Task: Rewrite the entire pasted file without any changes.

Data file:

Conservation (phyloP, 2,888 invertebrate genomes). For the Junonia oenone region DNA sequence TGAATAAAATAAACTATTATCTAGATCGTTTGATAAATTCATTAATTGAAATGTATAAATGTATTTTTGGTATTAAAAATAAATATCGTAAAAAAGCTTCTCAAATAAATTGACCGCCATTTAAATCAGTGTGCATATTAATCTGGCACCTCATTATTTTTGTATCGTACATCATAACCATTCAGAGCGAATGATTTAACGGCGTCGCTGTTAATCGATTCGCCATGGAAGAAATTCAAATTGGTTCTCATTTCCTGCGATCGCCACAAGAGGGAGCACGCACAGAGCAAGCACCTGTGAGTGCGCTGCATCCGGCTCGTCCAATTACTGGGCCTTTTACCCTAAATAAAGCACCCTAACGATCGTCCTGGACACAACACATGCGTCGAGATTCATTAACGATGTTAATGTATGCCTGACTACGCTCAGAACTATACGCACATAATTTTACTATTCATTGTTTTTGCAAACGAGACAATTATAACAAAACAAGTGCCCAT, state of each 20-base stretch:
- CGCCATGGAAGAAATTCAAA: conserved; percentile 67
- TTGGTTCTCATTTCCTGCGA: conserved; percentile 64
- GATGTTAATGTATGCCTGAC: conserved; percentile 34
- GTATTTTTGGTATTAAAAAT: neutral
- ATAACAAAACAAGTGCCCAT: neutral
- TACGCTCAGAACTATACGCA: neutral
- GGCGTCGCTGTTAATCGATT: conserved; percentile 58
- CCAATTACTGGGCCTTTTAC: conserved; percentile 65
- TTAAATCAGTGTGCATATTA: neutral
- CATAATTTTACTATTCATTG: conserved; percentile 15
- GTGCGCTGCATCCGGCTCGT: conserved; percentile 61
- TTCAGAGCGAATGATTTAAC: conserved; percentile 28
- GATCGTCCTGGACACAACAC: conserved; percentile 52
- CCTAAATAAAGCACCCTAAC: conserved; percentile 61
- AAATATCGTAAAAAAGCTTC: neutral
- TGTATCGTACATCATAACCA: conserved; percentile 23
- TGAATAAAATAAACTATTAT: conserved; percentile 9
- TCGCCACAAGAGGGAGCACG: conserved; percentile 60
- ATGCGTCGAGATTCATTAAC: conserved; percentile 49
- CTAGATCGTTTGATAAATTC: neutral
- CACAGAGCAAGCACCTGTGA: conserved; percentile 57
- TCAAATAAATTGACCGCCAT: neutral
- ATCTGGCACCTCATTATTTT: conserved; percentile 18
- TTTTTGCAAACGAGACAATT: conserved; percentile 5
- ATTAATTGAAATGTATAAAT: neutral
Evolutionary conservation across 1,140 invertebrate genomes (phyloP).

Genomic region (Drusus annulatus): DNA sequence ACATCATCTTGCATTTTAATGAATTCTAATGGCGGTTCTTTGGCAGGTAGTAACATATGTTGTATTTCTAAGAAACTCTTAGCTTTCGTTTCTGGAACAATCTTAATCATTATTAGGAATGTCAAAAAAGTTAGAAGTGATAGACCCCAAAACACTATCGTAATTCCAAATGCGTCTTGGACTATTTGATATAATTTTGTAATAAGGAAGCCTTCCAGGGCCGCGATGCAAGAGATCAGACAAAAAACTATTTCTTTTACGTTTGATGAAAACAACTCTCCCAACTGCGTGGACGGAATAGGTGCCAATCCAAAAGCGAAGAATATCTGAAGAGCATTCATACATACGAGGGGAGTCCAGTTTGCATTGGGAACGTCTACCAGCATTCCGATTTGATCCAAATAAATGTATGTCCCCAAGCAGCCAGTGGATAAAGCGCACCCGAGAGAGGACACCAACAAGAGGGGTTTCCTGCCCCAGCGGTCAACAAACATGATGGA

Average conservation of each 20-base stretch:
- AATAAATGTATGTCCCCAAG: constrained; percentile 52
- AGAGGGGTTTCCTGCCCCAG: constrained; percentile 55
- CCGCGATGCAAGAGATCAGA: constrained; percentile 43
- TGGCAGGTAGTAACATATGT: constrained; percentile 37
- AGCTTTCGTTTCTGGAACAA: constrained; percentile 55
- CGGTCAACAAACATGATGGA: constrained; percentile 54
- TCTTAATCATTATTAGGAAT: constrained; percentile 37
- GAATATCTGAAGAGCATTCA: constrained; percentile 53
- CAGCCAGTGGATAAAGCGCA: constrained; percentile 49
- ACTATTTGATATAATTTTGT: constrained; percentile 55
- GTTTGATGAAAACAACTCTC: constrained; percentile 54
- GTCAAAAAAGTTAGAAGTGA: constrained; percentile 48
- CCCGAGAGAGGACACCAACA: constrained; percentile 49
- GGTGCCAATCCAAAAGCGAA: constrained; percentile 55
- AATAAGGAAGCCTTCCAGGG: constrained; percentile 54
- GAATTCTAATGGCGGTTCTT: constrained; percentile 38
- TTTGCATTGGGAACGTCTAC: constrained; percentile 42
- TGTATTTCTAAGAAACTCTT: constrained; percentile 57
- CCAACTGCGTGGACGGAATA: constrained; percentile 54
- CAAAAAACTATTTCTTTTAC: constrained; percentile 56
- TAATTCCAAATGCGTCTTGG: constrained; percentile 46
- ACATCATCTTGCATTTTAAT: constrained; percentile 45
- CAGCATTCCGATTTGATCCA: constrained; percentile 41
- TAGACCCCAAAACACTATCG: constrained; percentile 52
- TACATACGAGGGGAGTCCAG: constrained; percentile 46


Conservation (phyloP, 2,888 invertebrate genomes). For the Junonia oenone region DNA sequence TGAATAAAATAAACTATTATCTAGATCGTTTGATAAATTCATTAATTGAAATGTATAAATGTATTTTTGGTATTAAAAATAAATATCGTAAAAAAGCTTCTCAAATAAATTGACCGCCATTTAAATCAGTGTGCATATTAATCTGGCACCTCATTATTTTTGTATCGTACATCATAACCATTCAGAGCGAATGATTTAACGGCGTCGCTGTTAATCGATTCGCCATGGAAGAAATTCAAATTGGTTCTCATTTCCTGCGATCGCCACAAGAGGGAGCACGCACAGAGCAAGCACCTGTGAGTGCGCTGCATCCGGCTCGTCCAATTACTGGGCCTTTTACCCTAAATAAAGCACCCTAACGATCGTCCTGGACACAACACATGCGTCGAGATTCATTAACGATGTTAATGTATGCCTGACTACGCTCAGAACTATACGCACATAATTTTACTATTCATTGTTTTTGCAAACGAGACAATTATAACAAAACAAGTGCCCAT, state of each 20-base stretch:
- CGCCATGGAAGAAATTCAAA: conserved; percentile 67
- TTGGTTCTCATTTCCTGCGA: conserved; percentile 64
- GATGTTAATGTATGCCTGAC: conserved; percentile 34
- GTATTTTTGGTATTAAAAAT: neutral
- ATAACAAAACAAGTGCCCAT: neutral
- TACGCTCAGAACTATACGCA: neutral
- GGCGTCGCTGTTAATCGATT: conserved; percentile 58
- CCAATTACTGGGCCTTTTAC: conserved; percentile 65
- TTAAATCAGTGTGCATATTA: neutral
- CATAATTTTACTATTCATTG: conserved; percentile 15
- GTGCGCTGCATCCGGCTCGT: conserved; percentile 61
- TTCAGAGCGAATGATTTAAC: conserved; percentile 28
- GATCGTCCTGGACACAACAC: conserved; percentile 52
- CCTAAATAAAGCACCCTAAC: conserved; percentile 61
- AAATATCGTAAAAAAGCTTC: neutral
- TGTATCGTACATCATAACCA: conserved; percentile 23
- TGAATAAAATAAACTATTAT: conserved; percentile 9
- TCGCCACAAGAGGGAGCACG: conserved; percentile 60
- ATGCGTCGAGATTCATTAAC: conserved; percentile 49
- CTAGATCGTTTGATAAATTC: neutral
- CACAGAGCAAGCACCTGTGA: conserved; percentile 57
- TCAAATAAATTGACCGCCAT: neutral
- ATCTGGCACCTCATTATTTT: conserved; percentile 18
- TTTTTGCAAACGAGACAATT: conserved; percentile 5
- ATTAATTGAAATGTATAAAT: neutral
Evolutionary conservation across 1,140 invertebrate genomes (phyloP).

Genomic region (Drusus annulatus): DNA sequence ACATCATCTTGCATTTTAATGAATTCTAATGGCGGTTCTTTGGCAGGTAGTAACATATGTTGTATTTCTAAGAAACTCTTAGCTTTCGTTTCTGGAACAATCTTAATCATTATTAGGAATGTCAAAAAAGTTAGAAGTGATAGACCCCAAAACACTATCGTAATTCCAAATGCGTCTTGGACTATTTGATATAATTTTGTAATAAGGAAGCCTTCCAGGGCCGCGATGCAAGAGATCAGACAAAAAACTATTTCTTTTACGTTTGATGAAAACAACTCTCCCAACTGCGTGGACGGAATAGGTGCCAATCCAAAAGCGAAGAATATCTGAAGAGCATTCATACATACGAGGGGAGTCCAGTTTGCATTGGGAACGTCTACCAGCATTCCGATTTGATCCAAATAAATGTATGTCCCCAAGCAGCCAGTGGATAAAGCGCACCCGAGAGAGGACACCAACAAGAGGGGTTTCCTGCCCCAGCGGTCAACAAACATGATGGA

Average conservation of each 20-base stretch:
- AATAAATGTATGTCCCCAAG: constrained; percentile 52
- AGAGGGGTTTCCTGCCCCAG: constrained; percentile 55
- CCGCGATGCAAGAGATCAGA: constrained; percentile 43
- TGGCAGGTAGTAACATATGT: constrained; percentile 37
- AGCTTTCGTTTCTGGAACAA: constrained; percentile 55
- CGGTCAACAAACATGATGGA: constrained; percentile 54
- TCTTAATCATTATTAGGAAT: constrained; percentile 37
- GAATATCTGAAGAGCATTCA: constrained; percentile 53
- CAGCCAGTGGATAAAGCGCA: constrained; percentile 49
- ACTATTTGATATAATTTTGT: constrained; percentile 55
- GTTTGATGAAAACAACTCTC: constrained; percentile 54
- GTCAAAAAAGTTAGAAGTGA: constrained; percentile 48
- CCCGAGAGAGGACACCAACA: constrained; percentile 49
- GGTGCCAATCCAAAAGCGAA: constrained; percentile 55
- AATAAGGAAGCCTTCCAGGG: constrained; percentile 54
- GAATTCTAATGGCGGTTCTT: constrained; percentile 38
- TTTGCATTGGGAACGTCTAC: constrained; percentile 42
- TGTATTTCTAAGAAACTCTT: constrained; percentile 57
- CCAACTGCGTGGACGGAATA: constrained; percentile 54
- CAAAAAACTATTTCTTTTAC: constrained; percentile 56
- TAATTCCAAATGCGTCTTGG: constrained; percentile 46
- ACATCATCTTGCATTTTAAT: constrained; percentile 45
- CAGCATTCCGATTTGATCCA: constrained; percentile 41
- TAGACCCCAAAACACTATCG: constrained; percentile 52
- TACATACGAGGGGAGTCCAG: constrained; percentile 46